2 Investment Theories that are Critical in Today’s Market


When you’re done reading this, you should Google “investment theory.” You will find more than 577 million articles, videos, news releases, opinions, and thousands of different types of investment theories. It’s mind-boggling to think of the different ways you can manage assets in this industry. 


The problem is we forget that the most important part of managing assets is making sure our client understands and feels comfortable with the direction of their portfolio. Maybe even more important is how our clients make decisions. 


Out of the millions of Google results, there are two theories that I find relevant in today’s investment management market: Prospect Theory and Recency Bias. Understanding how your clients react to these two behavioral theories is important in how you manage their expectations and set the course for their retirement strategies.  


  • Recency Bias assumes you are going to get the same result as you have previously when there is a chain of consistent events. For example, if you watch a football game and the kicker is setting up for a game-winning field goal, you assume he will make it because of his high percentage of successful kicks and the fact that he has already kicked several field goals earlier in the game. In reality, he has no better chance of hitting that field goal than any other kick. But, our recency bias tells us that he will make it. In investing, the recent gains in just about every asset class make us think that the equity and bond markets will continue to increase. In reality, there is no fundamental reason to believe that the chances of continued equity market increases are greater than they have ever been. We just perceive that the markets will go up. And, our clients feel that way when they make decisions. 


  • Prospect Theory addresses the willingness to avoid loss. In most cases, clients feel a loss 2.25 times more than the same amount of gain. They tend to choose products on how they are positioned. For example, let’s assume that the total return for a client in two different scenarios is $25 for the same, two-year fixed period. One results in a steady gain of $25 over the two years, or $12.50 for each year. Another scenario allows the client to achieve a $50 gain in year one but a $25 loss in year two, resulting in the same net $25. Most clients tend to choose the first scenario because they have a tendency to look for gains and avoid losses, even if the result is the same. 


As we start to look into 2018, think about how your clients might be affected by different market scenarios. How likely are they to get scared or concerned if they don’t see the steady growth of their retirement dollars? Is your practice in a better position by making sure your clients feel better about steady growth versus random fluctuations in the market? Make sure you understand what your clients are feeling in order to build the portfolio that best matches their goals.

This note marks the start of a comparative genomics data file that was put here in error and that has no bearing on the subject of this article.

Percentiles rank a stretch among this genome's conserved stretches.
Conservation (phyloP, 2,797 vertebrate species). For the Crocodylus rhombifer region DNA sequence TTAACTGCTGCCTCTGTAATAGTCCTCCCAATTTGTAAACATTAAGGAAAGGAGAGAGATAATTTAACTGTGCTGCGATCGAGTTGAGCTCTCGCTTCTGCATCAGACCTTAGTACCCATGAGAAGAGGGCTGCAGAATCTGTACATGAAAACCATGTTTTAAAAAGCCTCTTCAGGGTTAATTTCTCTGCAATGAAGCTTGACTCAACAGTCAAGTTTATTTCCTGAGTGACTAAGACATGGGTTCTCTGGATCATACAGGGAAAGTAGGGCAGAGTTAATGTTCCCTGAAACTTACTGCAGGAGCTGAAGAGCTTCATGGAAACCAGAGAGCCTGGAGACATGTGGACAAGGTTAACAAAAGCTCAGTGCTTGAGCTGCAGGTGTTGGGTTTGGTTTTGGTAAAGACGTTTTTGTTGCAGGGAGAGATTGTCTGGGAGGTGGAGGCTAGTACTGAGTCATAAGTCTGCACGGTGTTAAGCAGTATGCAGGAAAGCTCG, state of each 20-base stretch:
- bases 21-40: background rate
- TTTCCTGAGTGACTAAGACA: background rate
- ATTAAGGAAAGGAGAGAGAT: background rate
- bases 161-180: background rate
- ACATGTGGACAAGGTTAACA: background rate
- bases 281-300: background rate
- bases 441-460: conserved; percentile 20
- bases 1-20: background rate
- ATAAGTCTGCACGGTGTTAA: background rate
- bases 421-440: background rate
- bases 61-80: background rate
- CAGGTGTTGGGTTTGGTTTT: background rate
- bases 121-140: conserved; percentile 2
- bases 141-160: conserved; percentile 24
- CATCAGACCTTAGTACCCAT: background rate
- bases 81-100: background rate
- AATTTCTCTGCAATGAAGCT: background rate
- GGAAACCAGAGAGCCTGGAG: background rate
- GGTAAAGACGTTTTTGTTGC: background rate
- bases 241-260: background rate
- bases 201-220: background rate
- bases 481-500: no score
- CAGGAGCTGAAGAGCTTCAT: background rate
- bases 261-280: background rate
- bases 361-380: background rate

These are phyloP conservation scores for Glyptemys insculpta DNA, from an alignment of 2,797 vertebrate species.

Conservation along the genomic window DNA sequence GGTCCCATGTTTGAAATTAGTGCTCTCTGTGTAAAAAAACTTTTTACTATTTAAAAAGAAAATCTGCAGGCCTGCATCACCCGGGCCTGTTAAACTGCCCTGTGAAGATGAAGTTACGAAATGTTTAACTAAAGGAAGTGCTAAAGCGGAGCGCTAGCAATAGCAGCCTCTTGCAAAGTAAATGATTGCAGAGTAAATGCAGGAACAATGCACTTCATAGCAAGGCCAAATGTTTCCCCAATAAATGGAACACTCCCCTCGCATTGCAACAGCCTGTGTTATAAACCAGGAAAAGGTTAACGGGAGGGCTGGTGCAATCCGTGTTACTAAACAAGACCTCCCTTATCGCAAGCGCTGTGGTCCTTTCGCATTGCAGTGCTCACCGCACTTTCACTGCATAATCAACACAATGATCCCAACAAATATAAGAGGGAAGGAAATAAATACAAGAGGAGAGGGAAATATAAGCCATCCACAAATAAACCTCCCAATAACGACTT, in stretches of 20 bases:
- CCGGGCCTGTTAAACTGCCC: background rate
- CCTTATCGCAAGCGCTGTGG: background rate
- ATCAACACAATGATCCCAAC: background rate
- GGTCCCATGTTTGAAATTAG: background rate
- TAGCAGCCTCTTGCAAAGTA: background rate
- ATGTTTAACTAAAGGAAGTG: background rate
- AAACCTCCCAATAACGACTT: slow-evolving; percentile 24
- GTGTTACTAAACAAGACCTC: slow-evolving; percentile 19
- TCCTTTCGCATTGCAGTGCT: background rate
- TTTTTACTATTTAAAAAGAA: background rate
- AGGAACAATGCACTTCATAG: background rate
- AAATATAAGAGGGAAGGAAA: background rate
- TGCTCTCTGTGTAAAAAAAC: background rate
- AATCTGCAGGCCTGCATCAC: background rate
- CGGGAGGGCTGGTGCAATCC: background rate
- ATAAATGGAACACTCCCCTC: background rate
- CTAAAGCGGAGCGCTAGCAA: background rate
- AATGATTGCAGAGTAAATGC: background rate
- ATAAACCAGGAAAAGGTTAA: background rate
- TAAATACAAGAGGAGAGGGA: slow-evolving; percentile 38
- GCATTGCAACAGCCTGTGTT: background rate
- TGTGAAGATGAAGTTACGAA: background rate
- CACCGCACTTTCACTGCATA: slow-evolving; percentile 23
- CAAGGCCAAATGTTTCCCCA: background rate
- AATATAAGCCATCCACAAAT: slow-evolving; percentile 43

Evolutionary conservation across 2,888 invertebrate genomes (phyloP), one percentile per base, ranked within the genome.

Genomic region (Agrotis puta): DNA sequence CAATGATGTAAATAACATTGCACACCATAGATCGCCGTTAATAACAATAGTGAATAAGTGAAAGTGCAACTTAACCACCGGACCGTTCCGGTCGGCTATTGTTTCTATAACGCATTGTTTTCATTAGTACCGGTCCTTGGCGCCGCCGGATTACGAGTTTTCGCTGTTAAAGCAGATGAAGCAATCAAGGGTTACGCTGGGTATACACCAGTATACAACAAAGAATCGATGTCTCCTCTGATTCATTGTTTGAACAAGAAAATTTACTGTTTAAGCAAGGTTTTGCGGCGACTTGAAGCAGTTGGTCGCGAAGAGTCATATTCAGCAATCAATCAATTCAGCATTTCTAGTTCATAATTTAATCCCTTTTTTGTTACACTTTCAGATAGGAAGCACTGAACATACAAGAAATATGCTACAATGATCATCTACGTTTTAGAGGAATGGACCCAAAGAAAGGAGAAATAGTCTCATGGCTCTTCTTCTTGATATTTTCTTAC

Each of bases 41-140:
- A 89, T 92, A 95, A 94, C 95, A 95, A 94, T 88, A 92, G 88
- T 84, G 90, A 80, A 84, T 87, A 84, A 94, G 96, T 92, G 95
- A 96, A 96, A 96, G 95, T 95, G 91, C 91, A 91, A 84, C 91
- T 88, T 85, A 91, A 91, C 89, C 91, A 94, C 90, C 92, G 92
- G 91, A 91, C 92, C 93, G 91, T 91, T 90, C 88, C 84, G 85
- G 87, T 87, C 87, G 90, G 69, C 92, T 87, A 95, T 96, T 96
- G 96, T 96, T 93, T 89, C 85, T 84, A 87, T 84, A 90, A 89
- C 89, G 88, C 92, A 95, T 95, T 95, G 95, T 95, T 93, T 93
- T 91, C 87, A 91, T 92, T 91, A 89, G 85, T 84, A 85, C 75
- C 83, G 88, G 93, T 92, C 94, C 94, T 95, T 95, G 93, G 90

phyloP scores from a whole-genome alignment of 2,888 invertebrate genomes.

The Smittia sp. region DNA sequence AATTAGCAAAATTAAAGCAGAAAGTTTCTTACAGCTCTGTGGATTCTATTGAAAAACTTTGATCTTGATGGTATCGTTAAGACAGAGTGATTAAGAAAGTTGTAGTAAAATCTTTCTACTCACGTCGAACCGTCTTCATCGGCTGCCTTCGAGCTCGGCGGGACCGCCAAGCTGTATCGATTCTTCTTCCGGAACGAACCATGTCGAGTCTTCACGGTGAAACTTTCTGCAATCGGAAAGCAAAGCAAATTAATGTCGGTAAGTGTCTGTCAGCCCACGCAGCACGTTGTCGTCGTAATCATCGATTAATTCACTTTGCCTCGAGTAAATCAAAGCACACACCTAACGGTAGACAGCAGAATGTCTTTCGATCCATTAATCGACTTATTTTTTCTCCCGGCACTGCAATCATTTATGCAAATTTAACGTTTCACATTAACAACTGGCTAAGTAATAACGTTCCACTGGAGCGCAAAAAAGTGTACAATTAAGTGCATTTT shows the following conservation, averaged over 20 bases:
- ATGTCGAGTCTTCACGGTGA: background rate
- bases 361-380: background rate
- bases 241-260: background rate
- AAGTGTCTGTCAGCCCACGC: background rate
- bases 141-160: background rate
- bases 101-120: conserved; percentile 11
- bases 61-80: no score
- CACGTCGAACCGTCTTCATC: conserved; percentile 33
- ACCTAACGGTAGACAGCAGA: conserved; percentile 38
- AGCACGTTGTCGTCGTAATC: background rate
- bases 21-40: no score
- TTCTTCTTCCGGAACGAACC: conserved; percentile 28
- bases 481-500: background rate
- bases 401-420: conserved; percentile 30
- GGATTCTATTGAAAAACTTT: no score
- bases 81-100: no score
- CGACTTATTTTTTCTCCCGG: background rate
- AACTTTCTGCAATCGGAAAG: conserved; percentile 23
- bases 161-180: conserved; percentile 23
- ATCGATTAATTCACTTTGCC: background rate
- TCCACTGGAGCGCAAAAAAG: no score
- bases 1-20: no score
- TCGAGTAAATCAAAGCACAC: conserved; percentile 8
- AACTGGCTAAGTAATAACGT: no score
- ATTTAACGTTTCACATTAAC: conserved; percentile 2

Winning Strategy

Understanding how clients react to recent events and potential gains and losses is just as important as managing money to benchmarks. Take time to ask the right questions and look at alternatives to address behavior and money management theories. 


About the Author

Mike McGlothlin is a tireless advocate for the retirement planning industry. As executive vice president of retirement at Ash Brokerage, he heads a team providing income planning solutions focused on longevity and efficiency. He’s also a thought leader who provides guidance and assistance for advisors and broker-dealers navigating marketplace and regulatory changes. You can find a collection of his blog posts in his book, “Above the Clouds … Winning Strategies from 30,000 Feet.”

Investment Theory Retirement Annuities

The New ROI


Business schools still teach ROI, I’m sure. For most Americans, unfortunately, it might be the wrong ROI. 

Business schools are probably stuck on return on investment, and I can argue that many financial planners are still talking to their clients about return on investment. However, I say the new ROI is Reliability Of Income. For most retirees, the need for a steady, dependable, lifetime income continues to grow in importance. 

So many planners and schools focus on the returns of a portfolio. In reality, the changes in return from 5 percent to 6 percent, for example, have a nominal difference on the retiree’s income outcome. Now, the sequencing of those returns, especially early in retirement, may have a larger effect on the outcome. But overall averages will not impact the success or failure of a retirement plan. Instead, the larger impact comes from life expectancy, which is a variable we cannot predict.  

Therefore, clients need to have a guaranteed, inflation-adjusted floor of dependable income in their portfolio. Without it, the success of their retirement portfolio can’t be projected accurately. Too many variables – like return on investments, life expectancy, sequencing of returns, health care costs and emergencies – could impact the probability of success.  

By focusing on the reliability of their income, clients can reduce the risks in their retirement portfolio. Inflation can be mitigated with cost-of-living increases. Longevity can be eliminated with lifetime income options – both single and joint. Fee and tax drag can be greatly reduced, if not eliminated, by proper choice of product. 

Bottom Line: Put first things first when designing a portfolio – reliability of income should be the new ROI. 


ROI Investment